Sherlock was the younger brother always getting into trouble for being where he shouldn’t because his driving curiosity moves him to do things Mycroft can’t even begin to comprehend. But this trait of his is what makes him such an excellent detective, while Mycroft will always be the one telling all the pieces to move without caring how they do it, as long as they get it done.
As such, this most likely what drove Moriarty to target Sherlock at the beginning of his more publicised exploits.
We’re going to move onto Moriarty now. His part in this mess is a lot more convoluted than first appears, and a few key aspects of his personality are the reason for this. First of all, Moriarty isn’t crazed with power- he’s obsessed with it. He wants the world to be in his palm, he wants to show off his authority to satisfy his own insane needs. He wants a challenge, he wants to take the world and uproot it just because he can.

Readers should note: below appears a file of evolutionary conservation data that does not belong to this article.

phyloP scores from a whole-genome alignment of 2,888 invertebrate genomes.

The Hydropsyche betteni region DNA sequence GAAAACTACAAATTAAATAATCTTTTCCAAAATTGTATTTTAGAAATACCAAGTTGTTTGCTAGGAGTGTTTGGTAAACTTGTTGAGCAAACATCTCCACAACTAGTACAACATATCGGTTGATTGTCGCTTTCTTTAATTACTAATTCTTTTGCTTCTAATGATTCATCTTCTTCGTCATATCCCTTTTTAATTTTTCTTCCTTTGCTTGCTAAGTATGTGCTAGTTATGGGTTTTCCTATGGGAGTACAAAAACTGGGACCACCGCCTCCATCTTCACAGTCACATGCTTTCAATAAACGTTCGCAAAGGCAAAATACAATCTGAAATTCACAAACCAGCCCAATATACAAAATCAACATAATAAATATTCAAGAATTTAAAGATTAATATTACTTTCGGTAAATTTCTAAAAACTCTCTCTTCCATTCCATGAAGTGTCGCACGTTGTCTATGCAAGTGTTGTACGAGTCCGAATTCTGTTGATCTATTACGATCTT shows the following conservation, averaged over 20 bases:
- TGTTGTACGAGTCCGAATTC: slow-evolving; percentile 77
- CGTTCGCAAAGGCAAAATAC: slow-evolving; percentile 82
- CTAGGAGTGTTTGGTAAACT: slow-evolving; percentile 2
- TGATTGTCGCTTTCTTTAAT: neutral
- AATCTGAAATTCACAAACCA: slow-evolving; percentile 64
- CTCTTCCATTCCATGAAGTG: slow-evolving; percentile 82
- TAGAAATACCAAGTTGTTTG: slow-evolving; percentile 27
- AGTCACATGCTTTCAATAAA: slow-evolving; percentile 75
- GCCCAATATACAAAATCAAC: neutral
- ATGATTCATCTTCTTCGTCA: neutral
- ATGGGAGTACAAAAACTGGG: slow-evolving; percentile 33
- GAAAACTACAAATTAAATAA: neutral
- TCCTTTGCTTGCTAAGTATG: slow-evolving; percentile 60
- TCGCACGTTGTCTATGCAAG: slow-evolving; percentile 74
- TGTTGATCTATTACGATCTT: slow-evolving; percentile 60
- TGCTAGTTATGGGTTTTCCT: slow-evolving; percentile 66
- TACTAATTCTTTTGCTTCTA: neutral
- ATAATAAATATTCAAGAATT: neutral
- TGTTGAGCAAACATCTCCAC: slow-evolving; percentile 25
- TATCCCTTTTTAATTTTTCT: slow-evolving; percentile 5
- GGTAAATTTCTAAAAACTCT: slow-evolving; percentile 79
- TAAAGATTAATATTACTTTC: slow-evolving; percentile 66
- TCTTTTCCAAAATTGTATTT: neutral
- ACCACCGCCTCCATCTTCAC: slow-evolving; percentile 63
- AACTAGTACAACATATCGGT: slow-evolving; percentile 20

And he always wants more.
Maybe, at the very beginning, it was all about catching Sherlock’s attention to try and break things up a bit, but he got bored of that pretty quickly. “We’re alike, you and I. Except you’re boring. You’re on the side of the angels.” It was Sherlock’s genius that first attracted him, but his need for power pushed him to move onto bigger fish.